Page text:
Are YOU prepared to Fly?
I'M SAFE checklist ...
Illness - Is the pilot suffering from any illness or symptom of an illness which might affect them in flight,
Medication - Is the pilot currently taking any drugs (prescription or over-the-counter),
Stress - Psychological or emotional factors which might affect the pilot's performance,
Alcohol - The regs say 8 hours must pass before you can exercise your privilege to fly, however, studies indicate it should be closer to 24 hours to ensure you are not impaired. In addition, be aware that the legal limits on allowable alcohol in blood is much lower than it is for driving.
Fatigue - Has the pilot had sufficient sleep and rest in the recent past, and
Eating - Is the pilot sufficiently nourished?
Is the Weather safe enough to fly?
www.1800wxbrief.com Official FAA weather provided by Lockheed by contract
www.duats.com Official FAA weather provided by Lockheed by contract
Ensure the weather forecast is safe enroute, and at destination at time of scheduled arrival.
Airport Data / Charts
Is both your origination and destination airport open? Are any runways closed? Are the runways you need for current wind conditions available? Are the runways available long enough? Do you know the frequencies used at that airport? Do you have the runway/taxiway diagram to find your way around the airports you're using? If you'll need fuel at your destination, do they have any? Do you have all the applicable current charts? The Airport Facility Directory may state it's normally available, but do they have any today? Do they accept the form of payment you hope to use? Do you have the means to obtain a hotel room if weather prevents you from getting back home?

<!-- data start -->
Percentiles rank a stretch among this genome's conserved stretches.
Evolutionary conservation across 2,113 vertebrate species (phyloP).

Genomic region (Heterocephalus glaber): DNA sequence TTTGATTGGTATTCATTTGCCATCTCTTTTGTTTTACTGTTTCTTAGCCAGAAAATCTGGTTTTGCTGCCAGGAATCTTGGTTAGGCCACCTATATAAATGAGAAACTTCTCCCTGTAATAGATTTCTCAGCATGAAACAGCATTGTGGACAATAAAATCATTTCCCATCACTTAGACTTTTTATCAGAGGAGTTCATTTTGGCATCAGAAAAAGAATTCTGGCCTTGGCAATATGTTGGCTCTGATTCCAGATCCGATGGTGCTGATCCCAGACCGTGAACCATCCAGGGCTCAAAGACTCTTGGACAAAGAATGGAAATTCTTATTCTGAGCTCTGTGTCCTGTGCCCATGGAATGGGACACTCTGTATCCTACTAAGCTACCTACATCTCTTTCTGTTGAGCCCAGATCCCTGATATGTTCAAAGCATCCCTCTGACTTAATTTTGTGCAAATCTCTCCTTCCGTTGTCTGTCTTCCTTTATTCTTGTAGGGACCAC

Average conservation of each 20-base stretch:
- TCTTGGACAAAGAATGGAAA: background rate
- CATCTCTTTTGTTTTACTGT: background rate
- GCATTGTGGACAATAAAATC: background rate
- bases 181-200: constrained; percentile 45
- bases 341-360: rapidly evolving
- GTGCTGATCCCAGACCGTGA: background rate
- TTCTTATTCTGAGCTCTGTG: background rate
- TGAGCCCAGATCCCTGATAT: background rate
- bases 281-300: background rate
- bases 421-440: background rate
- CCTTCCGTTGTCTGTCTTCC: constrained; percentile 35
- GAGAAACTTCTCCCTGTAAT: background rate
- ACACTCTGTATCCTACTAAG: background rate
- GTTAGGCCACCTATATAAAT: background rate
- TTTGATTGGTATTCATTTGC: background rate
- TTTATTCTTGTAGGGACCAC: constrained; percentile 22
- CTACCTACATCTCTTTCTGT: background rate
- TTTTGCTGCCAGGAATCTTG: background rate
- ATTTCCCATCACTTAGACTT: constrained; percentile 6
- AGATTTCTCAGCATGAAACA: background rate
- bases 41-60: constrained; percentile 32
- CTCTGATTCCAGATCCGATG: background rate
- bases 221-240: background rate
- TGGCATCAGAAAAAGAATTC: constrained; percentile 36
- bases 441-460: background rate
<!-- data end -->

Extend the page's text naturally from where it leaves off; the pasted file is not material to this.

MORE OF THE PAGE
The Airport Facility Directory is available online through www.FAA.gov
Recommend obtaining a chart subscription from Sportys.com, Aircraftspruce.com or other suitable vendor. Then you won't be caught off guard with out of date Sectional Charts. They expire every 6 months.
Can I Fly Direct? - NOTAMS / TFRs
Are the navigation aids you intended to use working? Much of the info asked for in "Airport Data" (airport and/or runway closings) apply to NOTAMS since any recent changes made to the Airport Facility Directory information will be published in Notices to Airmen, (NOTAMS). Is the airspace you intended to use available, (think Temporary Flight Restrictions, TFRs). TFRs can pop up with little notice, either due to National security, environmental, or law enforcement activities.
NOTAM info is available on www.duats.com, www.duat.com and FAA.gov
Is the plane ready for flight?
Always follow manufacturers recommendations for conducting a pre-flight inspection of aircraft.
There must be a clear line of communication between the licensed aircraft mechanic responsible for the aircraft, and all pilots who have access to the aircraft.
There must also be a system in place for the last pilot flying to communicate with the next pilot flying the aircraft. This is typically performed by leaving the discrepancy log in the pilot’s seat. Please ensure aircraft you fly have discrepancy logs in the aircraft.
TSA requires that aircraft dispatch procedures ensure only authorized personnel have access to aircraft at all times.
Operating Manual pre-flight inspection proceedures will not ensure aircraft is airworthy. One must ensure aircraft is signed off by licensed aircraft mechanics as airworthy and all applicable inspections have been performed and have not expired. This clear line of communication between pilots and designated licensed aircraft mechanic is a must. It is the pilot's responsibility to ensure aircraft is airworthy. [FAR 91.3(a)]
As Pilot in Command, it is your responsibility to ensure aircraft is loaded within Weight and Balance limitations specified by aircraft manufacturer.
Example: a typical Cessna 150 weights about 1,321lbs ready to fly with 21 gallons of fuel. That leaves less than 280 pounds for both you and your passenger or instructor and flight bags. Do the math!